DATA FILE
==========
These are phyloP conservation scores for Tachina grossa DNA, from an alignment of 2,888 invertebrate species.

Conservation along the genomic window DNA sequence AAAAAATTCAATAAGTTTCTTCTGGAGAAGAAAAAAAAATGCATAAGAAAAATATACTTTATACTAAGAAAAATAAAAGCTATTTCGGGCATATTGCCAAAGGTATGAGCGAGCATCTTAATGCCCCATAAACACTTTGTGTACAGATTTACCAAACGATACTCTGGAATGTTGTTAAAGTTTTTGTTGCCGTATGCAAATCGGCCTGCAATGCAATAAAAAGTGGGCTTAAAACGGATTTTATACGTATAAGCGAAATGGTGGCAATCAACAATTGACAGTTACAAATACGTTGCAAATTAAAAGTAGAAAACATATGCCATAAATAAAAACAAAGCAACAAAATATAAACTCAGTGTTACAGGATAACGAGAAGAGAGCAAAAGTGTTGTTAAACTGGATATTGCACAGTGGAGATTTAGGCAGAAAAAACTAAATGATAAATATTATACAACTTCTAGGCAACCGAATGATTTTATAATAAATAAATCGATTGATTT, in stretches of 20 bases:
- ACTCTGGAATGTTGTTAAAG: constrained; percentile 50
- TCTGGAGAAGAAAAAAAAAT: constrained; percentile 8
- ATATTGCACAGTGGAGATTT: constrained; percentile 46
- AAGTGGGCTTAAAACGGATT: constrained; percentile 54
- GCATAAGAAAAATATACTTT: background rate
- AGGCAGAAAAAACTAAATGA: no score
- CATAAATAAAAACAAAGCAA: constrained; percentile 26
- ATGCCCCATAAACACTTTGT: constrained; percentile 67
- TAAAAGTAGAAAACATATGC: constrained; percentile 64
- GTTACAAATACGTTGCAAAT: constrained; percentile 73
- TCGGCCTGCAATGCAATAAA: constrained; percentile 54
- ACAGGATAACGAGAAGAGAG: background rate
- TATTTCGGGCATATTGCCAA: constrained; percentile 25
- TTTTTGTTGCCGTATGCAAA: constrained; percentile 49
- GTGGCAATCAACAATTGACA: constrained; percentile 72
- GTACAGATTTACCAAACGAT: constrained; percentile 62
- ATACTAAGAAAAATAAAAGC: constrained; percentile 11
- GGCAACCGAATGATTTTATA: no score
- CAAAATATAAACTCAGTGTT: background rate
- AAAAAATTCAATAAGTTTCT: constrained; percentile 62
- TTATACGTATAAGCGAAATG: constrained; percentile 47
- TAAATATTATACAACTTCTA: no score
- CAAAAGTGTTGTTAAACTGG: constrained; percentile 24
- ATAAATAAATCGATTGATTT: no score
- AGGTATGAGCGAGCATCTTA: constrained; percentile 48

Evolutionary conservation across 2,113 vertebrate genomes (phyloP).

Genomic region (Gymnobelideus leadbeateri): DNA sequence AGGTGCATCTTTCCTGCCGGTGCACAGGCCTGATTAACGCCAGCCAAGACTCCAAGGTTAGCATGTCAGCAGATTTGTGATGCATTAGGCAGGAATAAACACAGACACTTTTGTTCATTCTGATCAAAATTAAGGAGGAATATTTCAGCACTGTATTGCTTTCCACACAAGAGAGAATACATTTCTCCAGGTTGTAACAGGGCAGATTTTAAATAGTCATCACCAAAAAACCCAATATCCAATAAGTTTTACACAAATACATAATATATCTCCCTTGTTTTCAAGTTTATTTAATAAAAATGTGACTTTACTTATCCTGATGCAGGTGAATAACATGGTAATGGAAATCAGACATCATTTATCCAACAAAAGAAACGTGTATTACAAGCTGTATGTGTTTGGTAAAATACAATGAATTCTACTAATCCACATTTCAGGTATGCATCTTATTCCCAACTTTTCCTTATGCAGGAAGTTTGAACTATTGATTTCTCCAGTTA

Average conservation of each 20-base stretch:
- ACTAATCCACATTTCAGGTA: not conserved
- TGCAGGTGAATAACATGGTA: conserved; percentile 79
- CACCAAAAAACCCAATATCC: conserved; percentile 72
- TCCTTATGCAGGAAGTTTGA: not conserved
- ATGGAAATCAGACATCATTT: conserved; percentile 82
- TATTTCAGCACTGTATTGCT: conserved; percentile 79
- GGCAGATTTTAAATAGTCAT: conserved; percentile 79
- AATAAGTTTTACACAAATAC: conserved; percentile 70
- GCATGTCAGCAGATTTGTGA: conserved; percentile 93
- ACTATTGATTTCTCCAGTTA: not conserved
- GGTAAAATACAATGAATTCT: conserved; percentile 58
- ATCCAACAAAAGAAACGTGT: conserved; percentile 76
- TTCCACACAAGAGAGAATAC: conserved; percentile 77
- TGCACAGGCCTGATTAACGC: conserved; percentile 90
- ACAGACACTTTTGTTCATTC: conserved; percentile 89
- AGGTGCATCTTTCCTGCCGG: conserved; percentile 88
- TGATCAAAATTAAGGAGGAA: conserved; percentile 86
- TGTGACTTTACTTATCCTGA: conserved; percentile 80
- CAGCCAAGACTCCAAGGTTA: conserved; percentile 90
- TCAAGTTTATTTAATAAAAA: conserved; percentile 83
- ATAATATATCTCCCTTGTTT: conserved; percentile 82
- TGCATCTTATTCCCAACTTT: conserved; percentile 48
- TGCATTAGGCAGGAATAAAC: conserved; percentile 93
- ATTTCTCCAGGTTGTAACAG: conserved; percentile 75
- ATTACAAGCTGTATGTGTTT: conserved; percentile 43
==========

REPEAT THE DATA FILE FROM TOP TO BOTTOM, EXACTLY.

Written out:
These are phyloP conservation scores for Tachina grossa DNA, from an alignment of 2,888 invertebrate species.

Conservation along the genomic window DNA sequence AAAAAATTCAATAAGTTTCTTCTGGAGAAGAAAAAAAAATGCATAAGAAAAATATACTTTATACTAAGAAAAATAAAAGCTATTTCGGGCATATTGCCAAAGGTATGAGCGAGCATCTTAATGCCCCATAAACACTTTGTGTACAGATTTACCAAACGATACTCTGGAATGTTGTTAAAGTTTTTGTTGCCGTATGCAAATCGGCCTGCAATGCAATAAAAAGTGGGCTTAAAACGGATTTTATACGTATAAGCGAAATGGTGGCAATCAACAATTGACAGTTACAAATACGTTGCAAATTAAAAGTAGAAAACATATGCCATAAATAAAAACAAAGCAACAAAATATAAACTCAGTGTTACAGGATAACGAGAAGAGAGCAAAAGTGTTGTTAAACTGGATATTGCACAGTGGAGATTTAGGCAGAAAAAACTAAATGATAAATATTATACAACTTCTAGGCAACCGAATGATTTTATAATAAATAAATCGATTGATTT, in stretches of 20 bases:
- ACTCTGGAATGTTGTTAAAG: constrained; percentile 50
- TCTGGAGAAGAAAAAAAAAT: constrained; percentile 8
- ATATTGCACAGTGGAGATTT: constrained; percentile 46
- AAGTGGGCTTAAAACGGATT: constrained; percentile 54
- GCATAAGAAAAATATACTTT: background rate
- AGGCAGAAAAAACTAAATGA: no score
- CATAAATAAAAACAAAGCAA: constrained; percentile 26
- ATGCCCCATAAACACTTTGT: constrained; percentile 67
- TAAAAGTAGAAAACATATGC: constrained; percentile 64
- GTTACAAATACGTTGCAAAT: constrained; percentile 73
- TCGGCCTGCAATGCAATAAA: constrained; percentile 54
- ACAGGATAACGAGAAGAGAG: background rate
- TATTTCGGGCATATTGCCAA: constrained; percentile 25
- TTTTTGTTGCCGTATGCAAA: constrained; percentile 49
- GTGGCAATCAACAATTGACA: constrained; percentile 72
- GTACAGATTTACCAAACGAT: constrained; percentile 62
- ATACTAAGAAAAATAAAAGC: constrained; percentile 11
- GGCAACCGAATGATTTTATA: no score
- CAAAATATAAACTCAGTGTT: background rate
- AAAAAATTCAATAAGTTTCT: constrained; percentile 62
- TTATACGTATAAGCGAAATG: constrained; percentile 47
- TAAATATTATACAACTTCTA: no score
- CAAAAGTGTTGTTAAACTGG: constrained; percentile 24
- ATAAATAAATCGATTGATTT: no score
- AGGTATGAGCGAGCATCTTA: constrained; percentile 48

Evolutionary conservation across 2,113 vertebrate genomes (phyloP).

Genomic region (Gymnobelideus leadbeateri): DNA sequence AGGTGCATCTTTCCTGCCGGTGCACAGGCCTGATTAACGCCAGCCAAGACTCCAAGGTTAGCATGTCAGCAGATTTGTGATGCATTAGGCAGGAATAAACACAGACACTTTTGTTCATTCTGATCAAAATTAAGGAGGAATATTTCAGCACTGTATTGCTTTCCACACAAGAGAGAATACATTTCTCCAGGTTGTAACAGGGCAGATTTTAAATAGTCATCACCAAAAAACCCAATATCCAATAAGTTTTACACAAATACATAATATATCTCCCTTGTTTTCAAGTTTATTTAATAAAAATGTGACTTTACTTATCCTGATGCAGGTGAATAACATGGTAATGGAAATCAGACATCATTTATCCAACAAAAGAAACGTGTATTACAAGCTGTATGTGTTTGGTAAAATACAATGAATTCTACTAATCCACATTTCAGGTATGCATCTTATTCCCAACTTTTCCTTATGCAGGAAGTTTGAACTATTGATTTCTCCAGTTA

Average conservation of each 20-base stretch:
- ACTAATCCACATTTCAGGTA: not conserved
- TGCAGGTGAATAACATGGTA: conserved; percentile 79
- CACCAAAAAACCCAATATCC: conserved; percentile 72
- TCCTTATGCAGGAAGTTTGA: not conserved
- ATGGAAATCAGACATCATTT: conserved; percentile 82
- TATTTCAGCACTGTATTGCT: conserved; percentile 79
- GGCAGATTTTAAATAGTCAT: conserved; percentile 79
- AATAAGTTTTACACAAATAC: conserved; percentile 70
- GCATGTCAGCAGATTTGTGA: conserved; percentile 93
- ACTATTGATTTCTCCAGTTA: not conserved
- GGTAAAATACAATGAATTCT: conserved; percentile 58
- ATCCAACAAAAGAAACGTGT: conserved; percentile 76
- TTCCACACAAGAGAGAATAC: conserved; percentile 77
- TGCACAGGCCTGATTAACGC: conserved; percentile 90
- ACAGACACTTTTGTTCATTC: conserved; percentile 89
- AGGTGCATCTTTCCTGCCGG: conserved; percentile 88
- TGATCAAAATTAAGGAGGAA: conserved; percentile 86
- TGTGACTTTACTTATCCTGA: conserved; percentile 80
- CAGCCAAGACTCCAAGGTTA: conserved; percentile 90
- TCAAGTTTATTTAATAAAAA: conserved; percentile 83
- ATAATATATCTCCCTTGTTT: conserved; percentile 82
- TGCATCTTATTCCCAACTTT: conserved; percentile 48
- TGCATTAGGCAGGAATAAAC: conserved; percentile 93
- ATTTCTCCAGGTTGTAACAG: conserved; percentile 75
- ATTACAAGCTGTATGTGTTT: conserved; percentile 43